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Let’s start out with my in-the-moment string of notes during the Press Preview at this year’s NAIAS (Detroit Auto Show). This covers the main ideas about this year’s program at the time. I’ll add a few more comments and expanded thoughts at the end. Not sure if it’s an actual color trend, but there’s a lot of orange at this year’s #NAIAS #NAIAS2018 Attendance seems down and space more open at #NAIAS2018. Things just seem off this year. First thought it was decline of auto industry. There’s been gap-filling of various kinds over the last few years, suppliers and related fields, but not the vacant corridors this year. The concept of automotive ownership may be starting to decline, but it’s not to that level yet. More media info is being released directly from the companies’ media sites directly – cheaper and easier than preparing press kits. The political environment can’t help. I don’t have #NAIAS info, but my personal impression is that foreign journalist turnout seems low. Even the “rides” are empty. Maybe journalists are all jaded, and these will fill during the public show. But lotsa folks standing around. There’s a hominess to a number of the displays. Wood flooring, even on the turntables. And a giant cozy shadowbox wall display. Maybe fewer booth babes (of the stand next to the car on the turntable variety) at #NAIAS2018 Don’t know about public show in comparison. Pretty sure this display was also at #naias2017 so there’s some recycling going on, even if -green- is no longer part of the program. Again, I don’t have specific numbers, but there seem to be fewer cars per display. There’s a subduedness, even in all the flash &bombast Outrageous seems to be the antithesis of #NAIAS2018 There’s too much of it in the world already, and adding to it won’t go far. They get it. Not sure if #NAIAS is relevant to @ecogeek anymore. Transport is an important element in a greener world, but carmakers have moved on. It wasn’t the first thing that occurred to me, but gradually, I had the growing sense that this was not nearly as full of a show as previous years.  There are several things that could be causing that, and it’s likely some combination of all of those factors.  (And I could be completely wrong, the numbers might be different, but it’s my sense of what I observed this year.)  I’m fairly certain that foreign coverage was down from previous years.  The increased travel difficulties (getting a visa at all, let alone a working visa) mean fewer reporters.  A few years ago, I recall the big, welcoming banner in the giant media room with flags of many nationalities.  In 2011, I wrote elsewhere : “The polyglot nature of the show is reinforced both by the numbers of national flags hanging from the ceiling overhead as well as the languages one overhears walking through the room.”  There was none of that in 2018. The cost of travel could be another factor.  With the big automakers increasingly running their own media, the handouts and press kits are in decline.  Now, all a writer needs to do to get lots of press releases and images is go to the media website of the company (media.carcompany.com or some such) and download all the information they need.  No travel and dealing with Michigan winter required. Could it be that ownership of automobiles is beginning to decline, and with it a waning interest in cars in general?  I’m not sure that we are quite at that point yet, but there could be an overall fading of interest in cars, and a matching reduction in the amount of coverage that media outlets are willing to provide for it.  Even the local TV and radio stations, that have had a notable presence at recent years’ shows were less present this year. There were cars to be seen, of course, but very much a less compelling show, especially for an EcoGeek.  Sure, there are still electric vehicles as part of the mix, and some ongoing forward steps from a couple of the companies that seem to be doing some things toward being greener.  But, at the end of the day, not a strong show, and not one with much in the way of green news at all.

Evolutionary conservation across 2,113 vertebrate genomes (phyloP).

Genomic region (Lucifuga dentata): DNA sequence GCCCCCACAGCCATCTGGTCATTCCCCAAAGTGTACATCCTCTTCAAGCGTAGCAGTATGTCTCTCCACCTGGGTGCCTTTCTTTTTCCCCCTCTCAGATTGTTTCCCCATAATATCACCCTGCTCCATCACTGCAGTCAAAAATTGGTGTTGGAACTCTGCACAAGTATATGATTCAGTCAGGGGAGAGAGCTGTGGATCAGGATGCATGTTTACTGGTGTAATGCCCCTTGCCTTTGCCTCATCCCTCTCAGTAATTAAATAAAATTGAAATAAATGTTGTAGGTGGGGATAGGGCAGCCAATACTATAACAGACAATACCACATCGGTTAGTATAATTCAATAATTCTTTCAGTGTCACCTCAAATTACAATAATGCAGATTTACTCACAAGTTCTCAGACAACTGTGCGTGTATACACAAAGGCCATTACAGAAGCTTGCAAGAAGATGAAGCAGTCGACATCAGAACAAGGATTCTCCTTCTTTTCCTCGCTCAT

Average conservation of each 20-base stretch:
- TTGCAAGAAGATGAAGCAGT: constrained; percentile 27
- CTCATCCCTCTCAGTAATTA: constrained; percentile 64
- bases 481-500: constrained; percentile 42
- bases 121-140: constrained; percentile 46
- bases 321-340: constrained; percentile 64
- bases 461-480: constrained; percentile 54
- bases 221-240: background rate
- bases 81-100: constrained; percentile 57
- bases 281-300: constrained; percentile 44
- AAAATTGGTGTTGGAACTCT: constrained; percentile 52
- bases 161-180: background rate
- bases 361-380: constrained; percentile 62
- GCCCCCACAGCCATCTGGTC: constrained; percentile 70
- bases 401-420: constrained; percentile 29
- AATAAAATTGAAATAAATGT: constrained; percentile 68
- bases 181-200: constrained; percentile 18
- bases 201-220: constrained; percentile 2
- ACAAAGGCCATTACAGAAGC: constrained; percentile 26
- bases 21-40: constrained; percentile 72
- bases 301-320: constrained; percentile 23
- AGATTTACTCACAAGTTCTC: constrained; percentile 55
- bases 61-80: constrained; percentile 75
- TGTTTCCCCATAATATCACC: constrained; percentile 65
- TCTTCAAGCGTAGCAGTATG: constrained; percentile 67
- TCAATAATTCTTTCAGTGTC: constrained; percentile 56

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A series of other thoughts about NAIAS 2018